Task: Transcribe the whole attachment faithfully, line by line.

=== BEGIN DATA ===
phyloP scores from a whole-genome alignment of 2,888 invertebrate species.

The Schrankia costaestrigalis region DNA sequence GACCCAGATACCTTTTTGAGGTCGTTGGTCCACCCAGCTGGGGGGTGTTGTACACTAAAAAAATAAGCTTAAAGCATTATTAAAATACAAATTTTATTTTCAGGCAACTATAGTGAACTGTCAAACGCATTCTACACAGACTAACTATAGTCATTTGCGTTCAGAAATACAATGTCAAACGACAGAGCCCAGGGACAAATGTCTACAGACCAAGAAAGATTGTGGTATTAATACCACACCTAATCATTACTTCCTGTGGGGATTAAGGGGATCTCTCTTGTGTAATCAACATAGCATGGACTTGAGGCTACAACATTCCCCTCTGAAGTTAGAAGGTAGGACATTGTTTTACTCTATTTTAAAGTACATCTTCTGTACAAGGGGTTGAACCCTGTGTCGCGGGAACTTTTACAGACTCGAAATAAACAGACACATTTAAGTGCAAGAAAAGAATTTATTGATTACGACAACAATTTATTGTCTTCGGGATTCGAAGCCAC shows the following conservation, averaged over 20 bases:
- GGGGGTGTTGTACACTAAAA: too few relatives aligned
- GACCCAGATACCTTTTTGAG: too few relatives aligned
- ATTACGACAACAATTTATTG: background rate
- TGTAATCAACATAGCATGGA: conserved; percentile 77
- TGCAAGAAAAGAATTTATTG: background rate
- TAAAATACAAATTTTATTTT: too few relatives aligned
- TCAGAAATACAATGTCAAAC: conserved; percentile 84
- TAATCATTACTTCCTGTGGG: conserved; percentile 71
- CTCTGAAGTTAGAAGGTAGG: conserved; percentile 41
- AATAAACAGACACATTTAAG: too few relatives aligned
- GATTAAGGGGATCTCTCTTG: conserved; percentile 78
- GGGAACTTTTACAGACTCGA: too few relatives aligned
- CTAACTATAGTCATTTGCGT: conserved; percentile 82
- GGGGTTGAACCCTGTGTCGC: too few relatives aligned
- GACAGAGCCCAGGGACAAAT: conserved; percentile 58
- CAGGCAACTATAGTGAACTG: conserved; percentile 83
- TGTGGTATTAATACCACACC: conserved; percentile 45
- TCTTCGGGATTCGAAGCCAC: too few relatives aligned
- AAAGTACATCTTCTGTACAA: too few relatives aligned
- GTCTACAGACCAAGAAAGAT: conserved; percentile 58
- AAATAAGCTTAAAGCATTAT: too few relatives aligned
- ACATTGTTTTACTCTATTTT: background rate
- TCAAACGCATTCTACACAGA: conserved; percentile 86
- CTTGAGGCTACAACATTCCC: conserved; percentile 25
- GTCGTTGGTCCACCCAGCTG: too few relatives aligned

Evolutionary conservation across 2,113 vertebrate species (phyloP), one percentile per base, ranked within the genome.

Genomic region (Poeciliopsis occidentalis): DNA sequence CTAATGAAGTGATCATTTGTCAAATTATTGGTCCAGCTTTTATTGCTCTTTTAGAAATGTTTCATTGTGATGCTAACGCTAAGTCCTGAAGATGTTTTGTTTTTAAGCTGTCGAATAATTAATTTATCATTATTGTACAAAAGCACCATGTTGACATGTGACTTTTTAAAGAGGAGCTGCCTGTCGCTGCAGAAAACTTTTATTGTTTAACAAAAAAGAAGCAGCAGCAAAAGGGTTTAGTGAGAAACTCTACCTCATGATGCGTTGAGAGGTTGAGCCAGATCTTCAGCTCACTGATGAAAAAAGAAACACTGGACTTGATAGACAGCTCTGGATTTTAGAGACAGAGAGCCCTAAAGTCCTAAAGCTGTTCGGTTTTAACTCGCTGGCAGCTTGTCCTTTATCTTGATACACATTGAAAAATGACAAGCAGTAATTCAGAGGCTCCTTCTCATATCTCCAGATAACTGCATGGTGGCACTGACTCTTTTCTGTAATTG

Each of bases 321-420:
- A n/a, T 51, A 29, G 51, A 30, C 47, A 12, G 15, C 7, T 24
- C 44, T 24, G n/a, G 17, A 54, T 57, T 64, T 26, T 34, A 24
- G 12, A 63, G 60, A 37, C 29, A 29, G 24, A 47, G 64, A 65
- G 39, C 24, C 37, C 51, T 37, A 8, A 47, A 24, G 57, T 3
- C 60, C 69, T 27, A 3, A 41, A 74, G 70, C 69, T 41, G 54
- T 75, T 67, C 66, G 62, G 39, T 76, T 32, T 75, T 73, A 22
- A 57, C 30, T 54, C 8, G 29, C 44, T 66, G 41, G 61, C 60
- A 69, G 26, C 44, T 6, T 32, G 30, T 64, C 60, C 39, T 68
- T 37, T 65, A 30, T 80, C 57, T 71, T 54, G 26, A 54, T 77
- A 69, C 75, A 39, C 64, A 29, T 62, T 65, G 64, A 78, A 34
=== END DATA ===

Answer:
phyloP scores from a whole-genome alignment of 2,888 invertebrate species.

The Schrankia costaestrigalis region DNA sequence GACCCAGATACCTTTTTGAGGTCGTTGGTCCACCCAGCTGGGGGGTGTTGTACACTAAAAAAATAAGCTTAAAGCATTATTAAAATACAAATTTTATTTTCAGGCAACTATAGTGAACTGTCAAACGCATTCTACACAGACTAACTATAGTCATTTGCGTTCAGAAATACAATGTCAAACGACAGAGCCCAGGGACAAATGTCTACAGACCAAGAAAGATTGTGGTATTAATACCACACCTAATCATTACTTCCTGTGGGGATTAAGGGGATCTCTCTTGTGTAATCAACATAGCATGGACTTGAGGCTACAACATTCCCCTCTGAAGTTAGAAGGTAGGACATTGTTTTACTCTATTTTAAAGTACATCTTCTGTACAAGGGGTTGAACCCTGTGTCGCGGGAACTTTTACAGACTCGAAATAAACAGACACATTTAAGTGCAAGAAAAGAATTTATTGATTACGACAACAATTTATTGTCTTCGGGATTCGAAGCCAC shows the following conservation, averaged over 20 bases:
- GGGGGTGTTGTACACTAAAA: too few relatives aligned
- GACCCAGATACCTTTTTGAG: too few relatives aligned
- ATTACGACAACAATTTATTG: background rate
- TGTAATCAACATAGCATGGA: conserved; percentile 77
- TGCAAGAAAAGAATTTATTG: background rate
- TAAAATACAAATTTTATTTT: too few relatives aligned
- TCAGAAATACAATGTCAAAC: conserved; percentile 84
- TAATCATTACTTCCTGTGGG: conserved; percentile 71
- CTCTGAAGTTAGAAGGTAGG: conserved; percentile 41
- AATAAACAGACACATTTAAG: too few relatives aligned
- GATTAAGGGGATCTCTCTTG: conserved; percentile 78
- GGGAACTTTTACAGACTCGA: too few relatives aligned
- CTAACTATAGTCATTTGCGT: conserved; percentile 82
- GGGGTTGAACCCTGTGTCGC: too few relatives aligned
- GACAGAGCCCAGGGACAAAT: conserved; percentile 58
- CAGGCAACTATAGTGAACTG: conserved; percentile 83
- TGTGGTATTAATACCACACC: conserved; percentile 45
- TCTTCGGGATTCGAAGCCAC: too few relatives aligned
- AAAGTACATCTTCTGTACAA: too few relatives aligned
- GTCTACAGACCAAGAAAGAT: conserved; percentile 58
- AAATAAGCTTAAAGCATTAT: too few relatives aligned
- ACATTGTTTTACTCTATTTT: background rate
- TCAAACGCATTCTACACAGA: conserved; percentile 86
- CTTGAGGCTACAACATTCCC: conserved; percentile 25
- GTCGTTGGTCCACCCAGCTG: too few relatives aligned

Evolutionary conservation across 2,113 vertebrate species (phyloP), one percentile per base, ranked within the genome.

Genomic region (Poeciliopsis occidentalis): DNA sequence CTAATGAAGTGATCATTTGTCAAATTATTGGTCCAGCTTTTATTGCTCTTTTAGAAATGTTTCATTGTGATGCTAACGCTAAGTCCTGAAGATGTTTTGTTTTTAAGCTGTCGAATAATTAATTTATCATTATTGTACAAAAGCACCATGTTGACATGTGACTTTTTAAAGAGGAGCTGCCTGTCGCTGCAGAAAACTTTTATTGTTTAACAAAAAAGAAGCAGCAGCAAAAGGGTTTAGTGAGAAACTCTACCTCATGATGCGTTGAGAGGTTGAGCCAGATCTTCAGCTCACTGATGAAAAAAGAAACACTGGACTTGATAGACAGCTCTGGATTTTAGAGACAGAGAGCCCTAAAGTCCTAAAGCTGTTCGGTTTTAACTCGCTGGCAGCTTGTCCTTTATCTTGATACACATTGAAAAATGACAAGCAGTAATTCAGAGGCTCCTTCTCATATCTCCAGATAACTGCATGGTGGCACTGACTCTTTTCTGTAATTG

Each of bases 321-420:
- A n/a, T 51, A 29, G 51, A 30, C 47, A 12, G 15, C 7, T 24
- C 44, T 24, G n/a, G 17, A 54, T 57, T 64, T 26, T 34, A 24
- G 12, A 63, G 60, A 37, C 29, A 29, G 24, A 47, G 64, A 65
- G 39, C 24, C 37, C 51, T 37, A 8, A 47, A 24, G 57, T 3
- C 60, C 69, T 27, A 3, A 41, A 74, G 70, C 69, T 41, G 54
- T 75, T 67, C 66, G 62, G 39, T 76, T 32, T 75, T 73, A 22
- A 57, C 30, T 54, C 8, G 29, C 44, T 66, G 41, G 61, C 60
- A 69, G 26, C 44, T 6, T 32, G 30, T 64, C 60, C 39, T 68
- T 37, T 65, A 30, T 80, C 57, T 71, T 54, G 26, A 54, T 77
- A 69, C 75, A 39, C 64, A 29, T 62, T 65, G 64, A 78, A 34